The truth is, being diverse is more than a business strategy. It’s our responsibility to shape what the wedding industry looks like, so this week talented photographer Elizabeth Austin joined me for a brave conversation about creating a feeling of safety for Black and Brown people in our businesses and the industry as a whole. Hit play to find out how you can help.
About Elizabeth Austin Photography:
Elizabeth is a northern girl with a southern heart. Born in Cleveland, Ohio, she began her career in high school taking graduation photos of her classmates. While in Alabama pursuing her undergraduate degree in business, she continued to follow her passion of photography, and in 2013 was able to successfully launch her photography business. Since then, she has been named one of the 30 rising stars of wedding photography in 2019 by Rangefinder Magazine, Her work has been featured on the cover of Rangefinder Magazine and in Brides, The Knot Magazine, Martha Stewart, HGTV, Black Bride Magazine, and many more. Liz is also a film photography educator that has taught at WPPI, Showit United, and The Hybrid Co. Her ability to artistically translate her couples love through images, has been a catalyst in developing her unique style.
Your responsibility as a business owner to create inclusion in your business and industry:
- Being diverse is more than a business strategy. Don’t advocate for racial justice because it’s good for business. It’s got to be something you really believe in.
- Acknowledge that in this fight, Black and Brown people are up against a lot. And this fight is not going to be easy. It’s going to be uncomfortable.
- We’ll never reach the time when it’s time to let up the effort to be anti-racist
- “I want to put faith in other people to open up their bubble to see how other people live… I have a lot of faith that this is going to be different. It feels different.”
- The Inclusivity Pledge for vendors, venues, brands, publications was created by Elizabeth and Black wedding vendors from across the industry. It’s “the minimum of where we want this to go.”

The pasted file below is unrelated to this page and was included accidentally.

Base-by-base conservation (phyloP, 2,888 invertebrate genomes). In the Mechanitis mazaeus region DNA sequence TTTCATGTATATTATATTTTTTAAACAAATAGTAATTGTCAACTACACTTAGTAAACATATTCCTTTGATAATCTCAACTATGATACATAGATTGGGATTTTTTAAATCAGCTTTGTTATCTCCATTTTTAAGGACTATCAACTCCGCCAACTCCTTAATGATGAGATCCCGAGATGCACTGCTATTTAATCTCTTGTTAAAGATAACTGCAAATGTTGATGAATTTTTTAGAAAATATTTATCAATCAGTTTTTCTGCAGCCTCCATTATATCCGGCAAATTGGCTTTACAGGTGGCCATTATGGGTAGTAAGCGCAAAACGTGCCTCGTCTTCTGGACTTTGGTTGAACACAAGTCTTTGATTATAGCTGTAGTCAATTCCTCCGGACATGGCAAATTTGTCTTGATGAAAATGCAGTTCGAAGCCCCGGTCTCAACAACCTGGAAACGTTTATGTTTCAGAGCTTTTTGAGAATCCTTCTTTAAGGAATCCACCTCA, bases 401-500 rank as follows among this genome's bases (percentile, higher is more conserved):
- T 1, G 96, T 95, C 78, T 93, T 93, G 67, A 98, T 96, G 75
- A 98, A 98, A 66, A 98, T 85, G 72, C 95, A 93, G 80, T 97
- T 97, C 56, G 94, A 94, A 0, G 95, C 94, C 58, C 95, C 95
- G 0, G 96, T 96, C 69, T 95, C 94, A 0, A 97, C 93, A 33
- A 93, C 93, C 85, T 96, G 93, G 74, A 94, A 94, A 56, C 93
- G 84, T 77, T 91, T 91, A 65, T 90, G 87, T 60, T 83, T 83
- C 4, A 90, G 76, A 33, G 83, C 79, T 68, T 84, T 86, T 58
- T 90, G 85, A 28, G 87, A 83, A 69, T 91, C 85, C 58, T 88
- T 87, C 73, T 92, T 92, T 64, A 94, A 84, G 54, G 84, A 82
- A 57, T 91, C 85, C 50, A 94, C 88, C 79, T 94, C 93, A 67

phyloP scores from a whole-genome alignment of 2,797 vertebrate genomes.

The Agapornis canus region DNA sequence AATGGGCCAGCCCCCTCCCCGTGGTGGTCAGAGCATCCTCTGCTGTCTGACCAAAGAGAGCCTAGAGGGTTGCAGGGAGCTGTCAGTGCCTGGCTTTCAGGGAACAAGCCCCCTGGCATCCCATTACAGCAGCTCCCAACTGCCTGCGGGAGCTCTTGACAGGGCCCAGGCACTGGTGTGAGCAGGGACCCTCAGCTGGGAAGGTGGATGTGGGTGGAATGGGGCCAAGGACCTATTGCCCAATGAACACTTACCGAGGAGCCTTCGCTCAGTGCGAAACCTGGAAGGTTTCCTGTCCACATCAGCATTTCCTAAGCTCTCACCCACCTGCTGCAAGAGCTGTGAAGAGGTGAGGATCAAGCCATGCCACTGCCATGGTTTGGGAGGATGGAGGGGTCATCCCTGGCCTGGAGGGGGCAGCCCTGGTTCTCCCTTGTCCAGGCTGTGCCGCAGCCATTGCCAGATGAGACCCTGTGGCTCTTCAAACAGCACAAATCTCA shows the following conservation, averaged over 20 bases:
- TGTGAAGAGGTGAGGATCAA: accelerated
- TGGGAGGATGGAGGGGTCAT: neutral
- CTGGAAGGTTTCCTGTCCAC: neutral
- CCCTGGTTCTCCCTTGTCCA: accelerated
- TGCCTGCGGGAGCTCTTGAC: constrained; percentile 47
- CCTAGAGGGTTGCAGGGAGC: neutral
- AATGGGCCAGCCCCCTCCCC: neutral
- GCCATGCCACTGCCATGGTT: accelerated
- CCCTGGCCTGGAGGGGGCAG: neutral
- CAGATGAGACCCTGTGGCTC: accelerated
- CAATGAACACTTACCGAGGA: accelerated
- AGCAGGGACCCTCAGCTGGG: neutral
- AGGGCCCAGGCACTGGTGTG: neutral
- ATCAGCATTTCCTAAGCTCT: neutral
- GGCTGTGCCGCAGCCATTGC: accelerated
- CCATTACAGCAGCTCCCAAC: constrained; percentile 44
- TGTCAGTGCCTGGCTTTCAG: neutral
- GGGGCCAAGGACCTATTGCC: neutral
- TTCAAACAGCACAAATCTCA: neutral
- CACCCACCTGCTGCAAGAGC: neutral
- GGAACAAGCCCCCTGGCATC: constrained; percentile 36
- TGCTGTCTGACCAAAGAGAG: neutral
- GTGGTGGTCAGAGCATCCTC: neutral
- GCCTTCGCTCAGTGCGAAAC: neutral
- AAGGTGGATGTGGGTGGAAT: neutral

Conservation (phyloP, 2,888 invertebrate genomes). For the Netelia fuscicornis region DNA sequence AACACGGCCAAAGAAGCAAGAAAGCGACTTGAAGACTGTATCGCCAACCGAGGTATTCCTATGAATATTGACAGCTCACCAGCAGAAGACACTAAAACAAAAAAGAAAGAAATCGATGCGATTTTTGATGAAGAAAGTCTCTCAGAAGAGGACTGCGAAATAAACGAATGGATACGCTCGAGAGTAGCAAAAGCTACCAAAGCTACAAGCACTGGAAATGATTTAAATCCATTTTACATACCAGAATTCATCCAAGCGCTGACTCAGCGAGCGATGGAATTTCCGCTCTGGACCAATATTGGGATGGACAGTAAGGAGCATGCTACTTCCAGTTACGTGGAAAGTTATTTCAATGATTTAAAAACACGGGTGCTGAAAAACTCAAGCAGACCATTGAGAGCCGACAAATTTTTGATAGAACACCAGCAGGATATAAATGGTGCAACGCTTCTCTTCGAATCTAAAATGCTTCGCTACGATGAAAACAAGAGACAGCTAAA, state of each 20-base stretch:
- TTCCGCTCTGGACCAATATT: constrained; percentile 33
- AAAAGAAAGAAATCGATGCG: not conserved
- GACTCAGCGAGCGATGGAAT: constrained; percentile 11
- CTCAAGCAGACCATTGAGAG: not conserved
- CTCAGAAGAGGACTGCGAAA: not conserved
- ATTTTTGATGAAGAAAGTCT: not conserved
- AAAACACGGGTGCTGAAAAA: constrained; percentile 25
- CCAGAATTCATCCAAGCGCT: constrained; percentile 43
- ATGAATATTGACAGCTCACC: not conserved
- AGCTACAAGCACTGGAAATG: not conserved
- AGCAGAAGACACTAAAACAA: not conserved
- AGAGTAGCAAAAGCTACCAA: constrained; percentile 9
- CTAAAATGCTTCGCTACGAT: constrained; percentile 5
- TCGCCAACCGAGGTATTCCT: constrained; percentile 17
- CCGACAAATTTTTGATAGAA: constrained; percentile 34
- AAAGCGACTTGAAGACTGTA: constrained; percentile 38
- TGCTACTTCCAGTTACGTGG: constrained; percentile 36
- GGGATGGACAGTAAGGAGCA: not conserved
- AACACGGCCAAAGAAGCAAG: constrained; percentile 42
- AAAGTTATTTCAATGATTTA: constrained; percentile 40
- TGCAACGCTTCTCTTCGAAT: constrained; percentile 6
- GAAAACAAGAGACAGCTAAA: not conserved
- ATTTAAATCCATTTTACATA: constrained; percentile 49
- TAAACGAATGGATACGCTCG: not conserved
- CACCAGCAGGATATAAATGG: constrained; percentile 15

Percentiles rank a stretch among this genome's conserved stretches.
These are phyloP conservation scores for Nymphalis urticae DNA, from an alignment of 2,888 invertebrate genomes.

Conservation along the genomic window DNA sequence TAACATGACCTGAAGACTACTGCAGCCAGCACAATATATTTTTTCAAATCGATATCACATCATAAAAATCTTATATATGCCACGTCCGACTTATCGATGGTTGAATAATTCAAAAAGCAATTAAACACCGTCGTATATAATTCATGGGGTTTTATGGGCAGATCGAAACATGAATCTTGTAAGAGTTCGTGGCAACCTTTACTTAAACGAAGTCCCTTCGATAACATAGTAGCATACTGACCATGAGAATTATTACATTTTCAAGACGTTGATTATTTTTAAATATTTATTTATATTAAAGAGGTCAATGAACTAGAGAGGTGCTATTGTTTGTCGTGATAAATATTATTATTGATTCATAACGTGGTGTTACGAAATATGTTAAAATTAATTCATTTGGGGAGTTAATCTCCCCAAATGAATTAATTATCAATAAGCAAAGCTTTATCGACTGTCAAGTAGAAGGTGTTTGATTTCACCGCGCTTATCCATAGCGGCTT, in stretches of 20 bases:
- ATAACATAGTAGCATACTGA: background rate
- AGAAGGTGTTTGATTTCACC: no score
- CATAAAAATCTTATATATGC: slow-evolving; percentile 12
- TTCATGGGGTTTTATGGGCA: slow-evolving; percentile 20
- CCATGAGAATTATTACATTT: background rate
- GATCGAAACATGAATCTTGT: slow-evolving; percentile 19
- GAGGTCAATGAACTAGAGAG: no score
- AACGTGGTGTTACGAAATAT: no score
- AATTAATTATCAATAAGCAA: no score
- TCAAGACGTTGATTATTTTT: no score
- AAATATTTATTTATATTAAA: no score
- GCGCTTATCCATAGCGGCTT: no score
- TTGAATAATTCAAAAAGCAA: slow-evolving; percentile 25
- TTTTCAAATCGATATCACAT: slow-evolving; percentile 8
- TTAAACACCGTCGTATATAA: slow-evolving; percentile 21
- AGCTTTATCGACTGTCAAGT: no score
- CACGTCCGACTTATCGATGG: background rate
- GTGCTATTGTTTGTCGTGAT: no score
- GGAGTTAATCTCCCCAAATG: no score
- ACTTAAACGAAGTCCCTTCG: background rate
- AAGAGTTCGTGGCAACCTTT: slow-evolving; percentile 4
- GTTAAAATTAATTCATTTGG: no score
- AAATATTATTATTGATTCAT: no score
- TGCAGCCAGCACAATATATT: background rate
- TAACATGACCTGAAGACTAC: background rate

- “Our ultimate goal is to be included with everyone else. I want to be on this list because my work is good, not because I’m black… We don’t want to be hired just because we’re black. We want to get to a place where our work can shine for itself.”
How can we bring feelings of safety into the wedding industry? How can we keep up the momentum of the Black Lives Matter movement without it being swept under the rug?
- Not being racist is not enough. You have to be actively anti-racist.
- An antiracist statement on your website will allow people of color to feel more welcome with you, in addition to feeling safe mentally and physically.
- Inclusivity in workshops, conferences, and styled shoots
- At your next conference, there are things you can do to help bring people of color into the fold in a white-dominated environment:
- Have conversations. Introduce yourself.
- Explore new photography conferences that are hosted by Black people.
- Get out of your shell and talk to new people in order to gain new perspectives.
“Diversity is being invited to the dance. Inclusivity is being asked to dance.”
Your responsibility as a citizen/human to fight racism in the world:
- This is a lifelong mission. This isn’t something that can be fixed overnight.
- In order to support Black communities, the support of white people is necessary.
- The civil rights movement wasn’t just Black people. There were lots of people who came together to do what’s right.
- Being an ally is having tough conversations.
- “I’m Black every day. The world is telling me that I’m Black every day. It’s something that’s always at the forefront of my mind.”
- Inside the white bubble, the world can look really rosy. As sensitive as we may be toward the news, it’s not enough to remain in ignorance. You have to take steps to educate yourself.
- “The system is working the way it’s supposed to… We can’t rely or wait for our government to figure this out. We have to make it a personal mission within your heart and in your soul to do something different.”
As storytellers, we have a very powerful way to shift the narrative of what’s happening in the wedding industry.
Images matter. “A little black girl who buys a magazine and is able to see someone that looks like her inside of it… That impact is immeasurable in terms of what that may be in her life.” It matters for children to be able to see themselves in the media.
We are the ones who are going to shape what this wedding industry looks like (and what it doesn’t look like).
Check it out!